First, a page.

Buying a crap tab just means that next time the bitten customer will graduate to Apple, if they can afford it. If not, they probably won't bother to buy again. Thus, declining tablet sales, as Apple maintains its profit margins. Eventually low margin selling will hurt even Samsung.

  • Report this Comment On May 07, 2014, at 1:41 AM, SimchaStein wrote:

    The first premise is false. Apple is still very strong in SmartPhones, when you count subscribers as reported in ComScore.

    But the reports of shipments shows a very different story.

    Why?

    When you (the Android market as a whole) ship every possible price point, a lot of products does NOT sell through or sells at firesale prices. And a lot of product is quickly discarded. Or the buyers don't sign up for data planes. Counting shipments; vs counting subscribers, does NOT mean that Apple has lost a market.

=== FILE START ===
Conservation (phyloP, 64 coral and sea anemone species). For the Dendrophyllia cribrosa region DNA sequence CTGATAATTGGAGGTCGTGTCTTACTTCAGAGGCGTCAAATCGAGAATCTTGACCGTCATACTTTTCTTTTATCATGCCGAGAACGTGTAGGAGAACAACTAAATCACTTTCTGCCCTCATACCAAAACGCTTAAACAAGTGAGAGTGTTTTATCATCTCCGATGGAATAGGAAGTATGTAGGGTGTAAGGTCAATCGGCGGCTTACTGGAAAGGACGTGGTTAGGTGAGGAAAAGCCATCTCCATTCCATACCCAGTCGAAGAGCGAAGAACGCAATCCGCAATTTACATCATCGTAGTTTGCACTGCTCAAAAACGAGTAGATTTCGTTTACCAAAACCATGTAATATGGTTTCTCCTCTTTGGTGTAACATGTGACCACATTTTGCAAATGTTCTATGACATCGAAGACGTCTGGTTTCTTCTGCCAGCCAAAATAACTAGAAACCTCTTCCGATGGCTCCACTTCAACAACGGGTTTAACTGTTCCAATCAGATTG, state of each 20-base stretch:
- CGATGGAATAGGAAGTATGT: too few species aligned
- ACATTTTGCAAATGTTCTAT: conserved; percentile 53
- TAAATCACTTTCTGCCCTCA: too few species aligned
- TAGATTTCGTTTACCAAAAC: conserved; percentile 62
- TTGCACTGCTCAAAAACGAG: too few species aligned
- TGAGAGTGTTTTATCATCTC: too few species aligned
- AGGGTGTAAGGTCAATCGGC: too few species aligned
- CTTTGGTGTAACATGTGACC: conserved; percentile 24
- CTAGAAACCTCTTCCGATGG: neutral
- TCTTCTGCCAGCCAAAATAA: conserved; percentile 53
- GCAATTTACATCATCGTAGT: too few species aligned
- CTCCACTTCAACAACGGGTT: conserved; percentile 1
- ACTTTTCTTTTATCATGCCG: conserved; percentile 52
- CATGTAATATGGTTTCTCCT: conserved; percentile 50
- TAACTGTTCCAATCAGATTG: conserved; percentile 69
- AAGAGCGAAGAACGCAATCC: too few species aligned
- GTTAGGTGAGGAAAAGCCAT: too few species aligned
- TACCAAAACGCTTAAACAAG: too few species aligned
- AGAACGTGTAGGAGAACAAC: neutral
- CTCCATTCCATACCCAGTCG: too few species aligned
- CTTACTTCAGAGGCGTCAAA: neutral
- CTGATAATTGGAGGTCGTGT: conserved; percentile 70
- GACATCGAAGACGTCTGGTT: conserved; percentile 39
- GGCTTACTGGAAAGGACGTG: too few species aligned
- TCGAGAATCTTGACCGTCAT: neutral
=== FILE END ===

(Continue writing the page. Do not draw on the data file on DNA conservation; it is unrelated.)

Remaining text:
• Report this Comment On May 07, 2014, at 6:22 AM, secularinvestor wrote:

    @ melegros

    Good post.

    Sam Mattera needs to do a bit of proper research instead of making a fool of himself posting nonsense to an audience who obviously know a lot more than he does about the way IDC, Gartner and Strategy Analytics all make money by false reports running down Apple in favour of their competitors.

    Sam - do yourself a favour and checkout AppleInsider to understand all the paid for rubbish and data manipulation by IDC, Gartner and Strategy Analytics.